A Google search revealed that these signatories are supported by grants from the George Soros Open Society Foundation which openly states that since 2008 it has been “working to change the way the world approaches drug policy”.
An organisation with annual grants of 1.1 billion dollars to award has taken an interest in our drugs laws and neither the grant-funded “experts” nor The Irish Times thought it relevant to inform us, the readers? This is far from being fair and “open”.
It is important that Irish people are informed about all aspects of the growing push for marijuana legalisation, and in particular the experience in the US, where the ability of corporate interests to sell marijuana products has greatly expanded the market.
Big Tobacco companies like Altria (Phillip Morris, Marlboro, Juul) are investing billions in marijuana and vaping products (particularly popular with teens).
The cannabis edibles market (candies, cookies) is rapidly expanding. George Soros is a major shareholder in both Altria (Phillip Morris) and Monsanto which is investing heavily in cannabis-associated agriculture.
This may be great news for those with stock options but not for my patients. I have no doubt that the significant substance abuse problem we have has the potential to be made much, much worse. The intervention of a combination of international ideologues and corporate Big Marijuana interests in our national drugs legislative policy development is not a welcome one.
There is a bipartisan (Obama and Clinton’s drug policy advisers are members) non-corporate organisation in the US established by Patrick J Kennedy (son of the late Edward Kennedy) called Smart Approaches to Marijuana (SAM – Preventing Another Big Tobacco) which I would urge interested
 readers to consult for a more balanced view of the issues (including support for medicinal marijuana where medically indicated). – Yours, etc,
Dublin 7.

Wednesday, 12 June 2019

Taittiriya Upanishad II.i.1 (no.2 in series)

The knower of Brahman attains the highest. Here is a verse uttering that very fact: Brahman is truth, knowledge and infinite. He who knows that Brahman existing in the intellect, lodged in the supreme space in the heart, enjoys, as identified with the all-knowing Brahman, all desirable things, simultaneously.

When it is said that the knower of Brahman knows the highest, what is it that they know. When the answer is given it is parsed to make sure that the meaning extracted from the incorrigible words of the Upanishad are according to their meaning. It is a lawyerly approach in which the position of commas becomes a fulcrum for distortion. For instance the phrase satyam jnanam anantam Brahma could be construed as a catenary of entities 'the truth', 'knowledge', the 'boundless' and last but not least Brahman. That would be a false reading as all those attributes have the same case ending so the phrase is meant to be a definition of the substantive 'Brahma'.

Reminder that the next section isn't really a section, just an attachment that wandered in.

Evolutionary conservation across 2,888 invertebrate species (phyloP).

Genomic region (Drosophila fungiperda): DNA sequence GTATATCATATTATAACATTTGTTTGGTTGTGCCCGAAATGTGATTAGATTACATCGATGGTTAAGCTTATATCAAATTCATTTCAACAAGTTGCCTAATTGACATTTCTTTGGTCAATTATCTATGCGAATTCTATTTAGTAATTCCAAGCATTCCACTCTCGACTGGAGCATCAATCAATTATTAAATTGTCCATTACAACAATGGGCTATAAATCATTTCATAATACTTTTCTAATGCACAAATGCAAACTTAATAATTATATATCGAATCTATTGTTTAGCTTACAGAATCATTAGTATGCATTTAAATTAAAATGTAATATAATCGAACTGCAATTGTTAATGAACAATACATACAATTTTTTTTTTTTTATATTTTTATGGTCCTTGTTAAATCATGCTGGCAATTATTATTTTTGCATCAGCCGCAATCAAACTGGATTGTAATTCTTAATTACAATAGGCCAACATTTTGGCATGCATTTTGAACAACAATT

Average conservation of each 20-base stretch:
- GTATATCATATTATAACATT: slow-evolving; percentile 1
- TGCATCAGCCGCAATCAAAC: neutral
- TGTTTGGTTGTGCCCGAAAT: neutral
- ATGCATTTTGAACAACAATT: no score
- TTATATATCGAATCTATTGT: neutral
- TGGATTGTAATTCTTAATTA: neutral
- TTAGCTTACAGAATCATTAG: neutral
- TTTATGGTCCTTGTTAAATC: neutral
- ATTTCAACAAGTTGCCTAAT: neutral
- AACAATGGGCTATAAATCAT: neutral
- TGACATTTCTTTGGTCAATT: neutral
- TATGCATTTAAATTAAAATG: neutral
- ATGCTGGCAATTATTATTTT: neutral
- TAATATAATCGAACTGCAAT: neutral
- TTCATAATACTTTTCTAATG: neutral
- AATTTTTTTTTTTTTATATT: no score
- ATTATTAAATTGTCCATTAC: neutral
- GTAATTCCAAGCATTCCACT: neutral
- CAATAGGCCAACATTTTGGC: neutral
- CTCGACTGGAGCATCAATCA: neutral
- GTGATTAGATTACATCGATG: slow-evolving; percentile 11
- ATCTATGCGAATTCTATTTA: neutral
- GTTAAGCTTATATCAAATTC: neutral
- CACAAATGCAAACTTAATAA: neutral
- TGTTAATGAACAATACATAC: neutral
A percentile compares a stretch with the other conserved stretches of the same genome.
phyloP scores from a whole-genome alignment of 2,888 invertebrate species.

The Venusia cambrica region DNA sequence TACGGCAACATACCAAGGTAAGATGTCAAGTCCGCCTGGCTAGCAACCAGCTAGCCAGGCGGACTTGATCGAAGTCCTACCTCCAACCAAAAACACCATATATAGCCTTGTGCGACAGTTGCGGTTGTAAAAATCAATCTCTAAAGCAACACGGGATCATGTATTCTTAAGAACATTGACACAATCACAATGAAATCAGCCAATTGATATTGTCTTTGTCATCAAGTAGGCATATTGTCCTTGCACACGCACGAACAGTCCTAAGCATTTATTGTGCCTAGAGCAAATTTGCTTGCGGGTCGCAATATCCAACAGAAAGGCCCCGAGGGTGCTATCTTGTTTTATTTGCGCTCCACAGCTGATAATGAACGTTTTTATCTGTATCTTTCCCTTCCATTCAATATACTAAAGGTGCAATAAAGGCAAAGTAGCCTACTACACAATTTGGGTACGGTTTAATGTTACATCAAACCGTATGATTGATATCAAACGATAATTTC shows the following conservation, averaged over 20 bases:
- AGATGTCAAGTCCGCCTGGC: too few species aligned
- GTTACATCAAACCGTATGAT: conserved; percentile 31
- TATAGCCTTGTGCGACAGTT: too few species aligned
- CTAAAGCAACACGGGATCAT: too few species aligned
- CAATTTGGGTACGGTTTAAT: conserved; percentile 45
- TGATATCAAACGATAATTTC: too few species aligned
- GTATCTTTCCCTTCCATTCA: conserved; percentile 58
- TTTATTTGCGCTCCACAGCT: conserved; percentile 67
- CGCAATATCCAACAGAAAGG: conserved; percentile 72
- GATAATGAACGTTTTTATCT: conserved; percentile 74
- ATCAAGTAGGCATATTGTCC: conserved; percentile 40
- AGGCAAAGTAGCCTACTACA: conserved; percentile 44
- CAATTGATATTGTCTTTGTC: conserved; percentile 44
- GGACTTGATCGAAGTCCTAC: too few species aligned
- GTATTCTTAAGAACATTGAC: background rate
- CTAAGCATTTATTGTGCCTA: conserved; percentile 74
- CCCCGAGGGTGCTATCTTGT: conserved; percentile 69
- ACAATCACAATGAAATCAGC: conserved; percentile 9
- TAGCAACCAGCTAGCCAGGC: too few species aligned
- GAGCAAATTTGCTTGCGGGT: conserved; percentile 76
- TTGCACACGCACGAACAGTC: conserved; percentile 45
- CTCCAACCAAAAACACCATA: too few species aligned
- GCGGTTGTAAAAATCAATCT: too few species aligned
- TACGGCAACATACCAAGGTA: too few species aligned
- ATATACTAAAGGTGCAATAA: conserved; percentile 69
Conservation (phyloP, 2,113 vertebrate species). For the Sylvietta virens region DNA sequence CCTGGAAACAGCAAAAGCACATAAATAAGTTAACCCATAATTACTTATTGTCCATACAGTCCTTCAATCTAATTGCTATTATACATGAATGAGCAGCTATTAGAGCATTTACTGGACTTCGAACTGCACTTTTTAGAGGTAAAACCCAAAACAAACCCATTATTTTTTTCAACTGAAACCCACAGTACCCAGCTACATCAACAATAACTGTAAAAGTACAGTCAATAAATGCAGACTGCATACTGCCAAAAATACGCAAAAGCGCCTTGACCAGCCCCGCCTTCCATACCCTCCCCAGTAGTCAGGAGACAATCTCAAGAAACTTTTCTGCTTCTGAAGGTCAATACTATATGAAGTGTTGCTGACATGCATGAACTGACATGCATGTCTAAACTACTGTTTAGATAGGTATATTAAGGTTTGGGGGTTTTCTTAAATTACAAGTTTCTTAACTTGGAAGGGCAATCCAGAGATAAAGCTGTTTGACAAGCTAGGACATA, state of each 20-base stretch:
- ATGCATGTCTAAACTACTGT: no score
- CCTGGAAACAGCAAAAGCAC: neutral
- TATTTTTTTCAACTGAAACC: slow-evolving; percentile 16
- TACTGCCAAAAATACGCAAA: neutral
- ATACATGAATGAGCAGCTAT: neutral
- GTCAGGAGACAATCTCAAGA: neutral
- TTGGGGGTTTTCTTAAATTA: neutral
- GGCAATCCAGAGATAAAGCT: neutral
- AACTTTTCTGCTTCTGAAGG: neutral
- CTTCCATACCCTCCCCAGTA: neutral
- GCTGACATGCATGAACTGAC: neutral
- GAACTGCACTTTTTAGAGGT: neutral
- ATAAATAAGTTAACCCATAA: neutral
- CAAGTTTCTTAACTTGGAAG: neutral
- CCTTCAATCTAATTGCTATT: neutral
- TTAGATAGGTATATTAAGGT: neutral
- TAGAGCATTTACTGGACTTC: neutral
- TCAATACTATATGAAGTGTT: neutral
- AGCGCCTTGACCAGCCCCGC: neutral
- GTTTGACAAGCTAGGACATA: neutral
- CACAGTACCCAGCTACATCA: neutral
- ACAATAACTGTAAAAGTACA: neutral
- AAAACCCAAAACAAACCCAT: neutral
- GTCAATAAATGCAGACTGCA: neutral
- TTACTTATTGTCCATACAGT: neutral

The objection comes:
If this is a definition that demarcates are we to think that it only distinguishes between this (satyam jnanam anantam) Brahman and all other sorts of Brahman much as we sort red lotuses from blue lotuses.

Not so. Sankara offers the distinction between an adjectival string that identifies an entity as a member of a class and the defining nature of the string string satyam jnanam anantam Brahma. The lotus could be described as aquatic fragrant, red,transplantable, hardy etc. All of these attributes are interlinked conceptually as dealing with plants of a certain genus. Contrariwise you could have satyam Brahma, jnanam Brahma, anantam Brahma. Satyam, jnanam and anantam have no intrnsic connection.

The words, satya etc., are unrelated amongst themselves, since they subserve something else; they are meant to be applied to the substantive. Accordingly each of the attributive words is thus related with the word Brahman independently of the others; satyam brahman, jhanam brahma, anantam brahma

Monday, 10 June 2019

'Wrong' sort of Realism

((I left this comment on a post in electric agora. I'm posting it here for the record.))

I went a bit metaphysical there on you for a bit but I do think that the sceptically vulnerable physical can get confused with it.. In good light and not having ingested psychotropic substances and facing the right way I can say with assurance - ‘there is an tree in the yard’. As a brain in a vat and as a subject trapped in a computer simulation I could say the same thing with the same assurance and be wrong. What would ‘wrong’ mean in this case? Is it not parasitic on the true ‘wrong’, the one that is open to correction? All observations are subject to determined scepticism and we can only stay calm and carry on.